Take the 2-minute tour ×
Stack Overflow is a question and answer site for professional and enthusiast programmers. It's 100% free, no registration required.

I'm working on a plugin framework, which supports multiple variants of a base plugin class CPlugin : IPlugin. I am using a boost::shared_ptr<IPlugin> for all reference to the plugins, except when a subsystem needs the plugin type's specific interface. I also need the ability to clone a plugin into another seprate object. This must return a PluginPtr. This is why CPlugin is a template rather than a straight class. CPlugin::Clone() is where the template paramter is used. The following are the class definitions I am using:

IPlugin.h

#include "PluginMgr.h"
class IPlugin;
typedef boost::shared_ptr<IPlugin> PluginPtr;

class IPlugin
{
public:
  virtual PluginPtr Clone() =0;
  virtual TYPE Type() const =0;
  virtual CStdString Uuid() const =0;
  virtual CStdString Parent() const =0;
  virtual CStdString Name() const =0;
  virtual bool Disabled() const =0;

private:
  friend class CPluginMgr;
  virtual void Enable() =0;
  virtual void Disable() =0;
};

CPlugin.h

#include "IPlugin.h"
template<typename Derived>
class CPlugin : public IPlugin
{
public:
  CPlugin(const PluginProps &props);
  CPlugin(const CPlugin&);
  virtual ~CPlugin();
  PluginPtr Clone();

  TYPE Type() const { return m_type; }
  CStdString Uuid() const { return m_uuid; }
  CStdString Parent() const { return m_guid_parent; }
  CStdString Name() const { return m_strName; }
  bool Disabled() const { return m_disabled; }

private:
  void Enable() { m_disabled = false; }
  void Disable() { m_disabled = true; }

  TYPE        m_type;
  CStdString  m_uuid;
  CStdString  m_uuid_parent;
  bool        m_disabled;
};

template<typename Derived>
PluginPtr CPlugin<Derived>::Clone()
{
  PluginPtr plugin(new Derived(dynamic_cast<Derived&>(*this)));
  return plugin;
}

An example concrete class CAudioDSP.h

#include "Plugin.h"
class CAudioDSP : CPlugin<CAudioDSP>
{
  CAudioDSP(const PluginProps &props);
  bool DoSomethingTypeSpecific();
  <..snip..>
};

My problem (finally) is that CPluginMgr needs to update m_disabled of the concrete class, however as it is passed a PluginPtr it has no way to determine the type and behave differently according to the template paramater. I can't see how to avoid declaring ::Enable() and ::Disable() as private members of IPlugin instead but this instantly means that every section of the application now needs to know about the CPluginMgr class, as it is declared as a friend in the header. Circular dependancy hell ensues. I see another option, declare the Enable/Disable functions as private members of CPlugin and use boost::dynamic_pointer_cast<CVariantName> instead.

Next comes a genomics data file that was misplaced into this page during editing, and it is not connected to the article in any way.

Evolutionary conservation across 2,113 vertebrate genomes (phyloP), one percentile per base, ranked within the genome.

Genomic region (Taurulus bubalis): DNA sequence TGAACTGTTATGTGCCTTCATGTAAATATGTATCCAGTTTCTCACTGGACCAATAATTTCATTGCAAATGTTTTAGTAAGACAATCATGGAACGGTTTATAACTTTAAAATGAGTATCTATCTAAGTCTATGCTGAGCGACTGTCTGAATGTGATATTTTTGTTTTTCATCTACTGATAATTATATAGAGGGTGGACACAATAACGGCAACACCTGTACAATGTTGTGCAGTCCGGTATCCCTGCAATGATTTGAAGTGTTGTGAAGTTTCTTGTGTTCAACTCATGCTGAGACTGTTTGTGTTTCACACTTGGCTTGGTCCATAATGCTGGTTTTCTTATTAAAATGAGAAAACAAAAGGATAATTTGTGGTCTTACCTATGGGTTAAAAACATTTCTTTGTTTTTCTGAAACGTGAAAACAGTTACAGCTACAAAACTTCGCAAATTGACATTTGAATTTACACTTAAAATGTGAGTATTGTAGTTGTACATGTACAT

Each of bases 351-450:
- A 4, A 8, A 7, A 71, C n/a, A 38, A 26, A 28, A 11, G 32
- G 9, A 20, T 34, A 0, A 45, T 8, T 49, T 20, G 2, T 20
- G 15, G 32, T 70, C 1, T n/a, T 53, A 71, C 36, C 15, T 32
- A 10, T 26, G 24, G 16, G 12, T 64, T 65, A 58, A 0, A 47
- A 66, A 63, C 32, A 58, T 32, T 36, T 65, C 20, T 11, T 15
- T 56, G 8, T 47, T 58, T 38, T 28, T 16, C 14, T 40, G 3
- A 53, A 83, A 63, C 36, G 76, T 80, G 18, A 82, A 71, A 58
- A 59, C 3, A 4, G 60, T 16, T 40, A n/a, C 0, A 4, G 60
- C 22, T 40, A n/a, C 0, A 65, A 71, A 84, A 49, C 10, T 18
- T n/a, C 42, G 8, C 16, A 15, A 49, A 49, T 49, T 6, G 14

void CPluginMgr::EnablePlugin(PluginPtr plugin)
{
  if(plugin->Type == PLUGIN_DSPAUDIO)
  {
    boost::shared_ptr<CAudioDSP> dsp = boost::dynamic_pointer_cast<CAudioDSP>(plugin);
    dsp->Enable();
  }
}

This however leads to lots of duplicate code with many multiple variants of the base CPlugin template. If anyone has a better suggestion please share it!

share|improve this question
    
why is CPlugin templated? you should know that a class can be a non-template but have a templated member function (in this case clone). –  Evan Teran Aug 10 '09 at 15:48
    
Maybe I'm mising something, but can't you just do: plugin->Enable(); if plugin is of type PluginPtr?. That's kind of the point of interfaces... –  Evan Teran Aug 10 '09 at 15:50
    
I don't want any class other than CPluginMgr to be able to disable/enable plugins –  AlasdairC Aug 10 '09 at 16:27
    
You're right I should just make CPlugin::Clone a template function instead –  AlasdairC Aug 10 '09 at 16:30

2 Answers 2

up vote 2 down vote accepted

You can easily write :

class CPluginMgr;

class IPlugIn ..
{
    friend CPluginMgr;
    ...
};

Only a predefinition is needed for friend.

share|improve this answer
    
I can't believe it's so simple, yet it is :) Thanks Christopher! –  AlasdairC Aug 10 '09 at 16:29
    
Don't forget to accept Christopher solution ... –  neuro Aug 10 '09 at 17:36
    
err I did, sorry about that –  AlasdairC Aug 16 '09 at 20:14

I think your get in trouble trying to return a shared_ptr in clone method. Why don't you make use of covariant return types? What you are doing is a common idiom called Virtual Constructor.

class IPlugin
{
public:
    virtual IPlugin* clone() = 0;
    // ...
}

class CPluginMgr;

class CPlugin : public IPlugin
{
public:
    virtual CPlugin* clone() = 0;
    friend CPluginMgr; // as @Christopher pointed out
    void Enable(bool enable) { m_disabled = !enable; }
    // ...
}

class CAudioDSP : public CPlugin 
{
public:
    virtual CAudioDSP* clone();
    // ...
}

CAudioDSP* CAudioDSP::clone()
{
    return new CAudioDSP(*this); // assume copy constructors are properly implemented
}

Returning a shared_ptr may lead you to make errors (as early destruction of temparary objects) and I think is not usually a good idea.

share|improve this answer

Your Answer

 
discard

By posting your answer, you agree to the privacy policy and terms of service.

Not the answer you're looking for? Browse other questions tagged or ask your own question.